“Does the military make a soldier or does the soldier go into the military? It’s a cause-and-effect thing and I think that’s why some people mold into the uniform better than others,” said Taylor, who has been married to the sergeant for almost nine years.


Planning is crucial to raising the couple’s five children, Taylor added. “For children, it’s important to have structure and predictability.”

Studies show children raised in military-civilian marriages grow up well-adjusted and adaptable despite numerous moves over the military parent’s career.

But Purdue’s MacDermid said multiple deployments for the long wars in Afghanistan and Iraq could affect children.

Dual-military couples and their families are going through everything twice over, MacDermid said. “The kids are not just worried about one parent being deployed but potentially worried about the other.”

How blended families function when the children’s biological parent is deployed also has been studied.

The toughest relationship is between a teenage boy and male stepparent who’s in the military, said Regina Cooper, director of clinical counseling for the Beaufort Tri-Command.

When the biological parent — in this instance, the mother — is deployed, there is no mediator or buffer between the teen and male stepparent, Cooper said.

“Male stepparents that are Marines may have difficulty seeing a young man being disobedient and disrespectful,” Cooper said.

The clinic helps these families by offering counseling and tips for both the teen and stepparents, she said.

While deployments get the headlines, military families also must cope with more frequent, but shorter training assignments, which can last from a few days to several weeks.

One way to make the short separations easier is to find a way to include the family, said Senior Master Sgt. Eric and Tech Sgt. Keli Benford, who are stationed at Shaw Air Force Base.

Last summer, Keli Benford, who’s assigned to the 9th Air Force headquarters at Shaw, spent about two weeks training at Nellis Air Force Base near Las Vegas.

The Benfords made a family vacation out of the trip. Dad and the three children spent the day seeing the sights. Mom joined them at night.

The Benfords, who’ve been married 10 years, often find themselves switching off parental duties like caring for the children, attending PTA meetings and coaching youth teams.

When it comes to caring for children or keeping up the house, most dual-military couples jump right in with the same spirit of teamwork that they acquired in the service.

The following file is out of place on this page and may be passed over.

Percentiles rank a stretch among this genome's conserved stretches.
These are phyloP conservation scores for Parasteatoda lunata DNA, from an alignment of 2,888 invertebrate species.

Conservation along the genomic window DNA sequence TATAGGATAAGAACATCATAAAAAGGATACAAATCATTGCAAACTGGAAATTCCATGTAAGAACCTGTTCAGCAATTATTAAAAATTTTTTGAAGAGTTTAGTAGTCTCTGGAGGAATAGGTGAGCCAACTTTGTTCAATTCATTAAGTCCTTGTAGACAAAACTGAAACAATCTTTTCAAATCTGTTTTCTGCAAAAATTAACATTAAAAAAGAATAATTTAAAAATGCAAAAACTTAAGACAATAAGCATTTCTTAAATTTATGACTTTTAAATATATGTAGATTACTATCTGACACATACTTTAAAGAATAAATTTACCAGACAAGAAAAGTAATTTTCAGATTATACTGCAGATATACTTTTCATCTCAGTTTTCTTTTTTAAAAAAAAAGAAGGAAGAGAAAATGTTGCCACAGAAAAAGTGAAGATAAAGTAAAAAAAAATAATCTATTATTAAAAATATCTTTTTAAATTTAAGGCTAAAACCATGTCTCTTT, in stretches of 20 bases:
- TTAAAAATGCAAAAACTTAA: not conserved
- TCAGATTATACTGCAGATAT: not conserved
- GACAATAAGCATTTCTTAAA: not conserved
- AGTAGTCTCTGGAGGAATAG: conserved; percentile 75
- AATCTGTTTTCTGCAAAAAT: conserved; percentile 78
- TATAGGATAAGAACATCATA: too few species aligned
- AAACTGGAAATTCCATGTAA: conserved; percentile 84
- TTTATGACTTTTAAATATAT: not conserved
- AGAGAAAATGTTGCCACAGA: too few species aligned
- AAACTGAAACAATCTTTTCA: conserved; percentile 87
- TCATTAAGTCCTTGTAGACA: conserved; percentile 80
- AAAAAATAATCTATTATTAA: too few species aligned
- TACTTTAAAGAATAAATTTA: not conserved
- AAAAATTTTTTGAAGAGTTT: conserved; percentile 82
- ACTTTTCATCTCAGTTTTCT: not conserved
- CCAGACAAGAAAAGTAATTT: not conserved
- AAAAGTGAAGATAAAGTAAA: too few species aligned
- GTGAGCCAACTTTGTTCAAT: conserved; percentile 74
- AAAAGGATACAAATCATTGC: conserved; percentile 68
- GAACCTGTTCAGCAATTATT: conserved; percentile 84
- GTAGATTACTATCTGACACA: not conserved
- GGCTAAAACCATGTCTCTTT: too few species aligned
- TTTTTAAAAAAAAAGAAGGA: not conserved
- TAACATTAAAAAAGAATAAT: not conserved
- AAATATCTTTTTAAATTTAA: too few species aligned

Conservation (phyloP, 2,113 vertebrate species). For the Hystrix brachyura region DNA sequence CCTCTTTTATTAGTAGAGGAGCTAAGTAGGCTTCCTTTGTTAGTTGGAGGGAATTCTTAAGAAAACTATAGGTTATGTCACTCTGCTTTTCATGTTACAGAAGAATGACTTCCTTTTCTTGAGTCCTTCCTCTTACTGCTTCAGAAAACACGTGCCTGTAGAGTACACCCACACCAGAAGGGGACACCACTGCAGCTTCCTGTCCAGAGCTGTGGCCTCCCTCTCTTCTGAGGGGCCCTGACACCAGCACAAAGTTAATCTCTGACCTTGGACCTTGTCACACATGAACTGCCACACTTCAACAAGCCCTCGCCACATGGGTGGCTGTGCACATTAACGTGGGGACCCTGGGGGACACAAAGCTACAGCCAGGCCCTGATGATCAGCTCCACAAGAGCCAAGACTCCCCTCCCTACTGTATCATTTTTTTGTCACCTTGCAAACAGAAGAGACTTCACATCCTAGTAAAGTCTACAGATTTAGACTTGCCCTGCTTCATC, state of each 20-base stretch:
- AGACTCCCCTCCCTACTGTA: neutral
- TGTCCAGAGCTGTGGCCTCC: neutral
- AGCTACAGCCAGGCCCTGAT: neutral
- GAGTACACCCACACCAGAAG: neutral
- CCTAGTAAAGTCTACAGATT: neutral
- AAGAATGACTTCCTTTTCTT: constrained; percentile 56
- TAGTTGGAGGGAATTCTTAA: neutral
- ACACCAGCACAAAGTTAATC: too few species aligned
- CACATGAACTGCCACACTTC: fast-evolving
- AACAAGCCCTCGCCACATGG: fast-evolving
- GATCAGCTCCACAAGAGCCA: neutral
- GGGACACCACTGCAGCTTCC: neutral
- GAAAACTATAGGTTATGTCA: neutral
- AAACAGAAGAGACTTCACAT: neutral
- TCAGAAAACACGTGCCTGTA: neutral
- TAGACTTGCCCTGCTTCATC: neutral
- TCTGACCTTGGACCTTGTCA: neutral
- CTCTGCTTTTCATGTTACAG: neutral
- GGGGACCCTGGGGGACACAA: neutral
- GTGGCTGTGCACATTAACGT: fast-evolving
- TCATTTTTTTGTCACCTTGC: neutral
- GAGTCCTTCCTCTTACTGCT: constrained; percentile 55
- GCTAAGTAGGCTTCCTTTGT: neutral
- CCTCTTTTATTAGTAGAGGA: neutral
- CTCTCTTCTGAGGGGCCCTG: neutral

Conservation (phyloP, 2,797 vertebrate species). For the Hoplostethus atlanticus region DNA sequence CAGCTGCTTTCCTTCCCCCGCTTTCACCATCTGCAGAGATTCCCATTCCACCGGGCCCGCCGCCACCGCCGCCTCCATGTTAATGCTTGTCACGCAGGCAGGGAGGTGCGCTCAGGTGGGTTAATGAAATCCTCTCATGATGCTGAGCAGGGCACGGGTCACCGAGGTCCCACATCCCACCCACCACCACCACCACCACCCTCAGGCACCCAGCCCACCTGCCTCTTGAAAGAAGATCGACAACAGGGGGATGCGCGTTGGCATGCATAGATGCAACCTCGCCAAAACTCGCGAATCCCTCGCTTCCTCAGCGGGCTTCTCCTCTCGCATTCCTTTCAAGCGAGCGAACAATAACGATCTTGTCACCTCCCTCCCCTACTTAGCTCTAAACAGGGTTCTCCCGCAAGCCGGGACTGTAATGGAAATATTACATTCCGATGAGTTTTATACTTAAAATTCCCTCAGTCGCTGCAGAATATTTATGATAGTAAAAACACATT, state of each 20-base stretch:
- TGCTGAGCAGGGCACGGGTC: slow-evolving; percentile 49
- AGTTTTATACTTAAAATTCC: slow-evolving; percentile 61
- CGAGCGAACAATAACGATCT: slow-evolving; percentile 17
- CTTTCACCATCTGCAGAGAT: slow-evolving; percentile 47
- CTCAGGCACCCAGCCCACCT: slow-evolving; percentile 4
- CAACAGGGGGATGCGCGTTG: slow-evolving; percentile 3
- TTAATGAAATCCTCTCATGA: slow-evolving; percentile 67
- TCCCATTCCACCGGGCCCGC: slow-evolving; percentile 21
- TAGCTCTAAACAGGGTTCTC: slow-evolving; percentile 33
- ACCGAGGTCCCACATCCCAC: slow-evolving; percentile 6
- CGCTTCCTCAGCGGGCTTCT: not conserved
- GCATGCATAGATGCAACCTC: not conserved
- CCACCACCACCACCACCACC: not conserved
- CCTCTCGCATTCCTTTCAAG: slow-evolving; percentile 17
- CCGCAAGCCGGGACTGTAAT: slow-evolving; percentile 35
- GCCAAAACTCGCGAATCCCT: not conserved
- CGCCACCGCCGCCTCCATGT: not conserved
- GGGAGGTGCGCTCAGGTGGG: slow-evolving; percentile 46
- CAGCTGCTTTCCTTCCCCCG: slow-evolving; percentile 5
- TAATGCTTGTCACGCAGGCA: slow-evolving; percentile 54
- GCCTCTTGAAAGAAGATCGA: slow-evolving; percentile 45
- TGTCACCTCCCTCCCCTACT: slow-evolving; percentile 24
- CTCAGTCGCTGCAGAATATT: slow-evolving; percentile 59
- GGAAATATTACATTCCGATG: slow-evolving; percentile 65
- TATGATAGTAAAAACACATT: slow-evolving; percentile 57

“We don’t really have roles,” said Army Command Sgt. Maj. Jimmy Blackmon, who’s married to Sgt. Maj. Wanda Blackmon. “We do whatever is necessary to make it work.”

The Blackmons are stationed at Fort Jackson.


Another challenge for dual-military couples is finding ways to keep two careers on track despite having to transfer from one duty station to another every two or three years.

All of the armed services try to find couples jobs at either the same base or within 50 miles of each other. Commanders usually keep an eye out for openings, the troops said.

But couples like the Conways, who are in different branches, are not covered by any agreement. They have to hunt for jobs in areas where Army and Marine bases are near each other, like the Beaufort-Savannah area.

Other couples hold jobs that can be transferred just about anywhere. Capt. Taylor is in finance and Sgt. 1st Class Taylor is in logistics — fields that exist at any Army post.

The Blackmons have advanced their careers to the top of the enlisted ranks after 11 years of marriage. They are the first Army couple to be promoted to sergeant major at the same time.

As they climb in rank there’s plenty of competition, but the Blackmons said they don’t compete with each other.

“We set our goals and we just support each other,” Billy Blackmon said.

Mil-to-mil couples believe they enjoy advantages over couples in which one member is a civilian worker. If they have to transfer to another base, mil-to-mil tandems retain their seniority, maintain their benefits and accrue more leave time.

By comparison, in a marriage between a soldier and civilian, the civilian spouse often loses seniority and must start at the bottom of the organizational ladder.

Ultimately, what keeps a dual-military marriage together are the same ingredients that work in civilian pairings, said Purdue University’s MacDermid.

“Military marriages may get tested a little more regularly than others by separations or by dangers that the partners face, but I don’t think that makes them different animals than civilian marriages.”

Reach Crumbo at (803) 771-8503 or ccrumbo@thestate.com.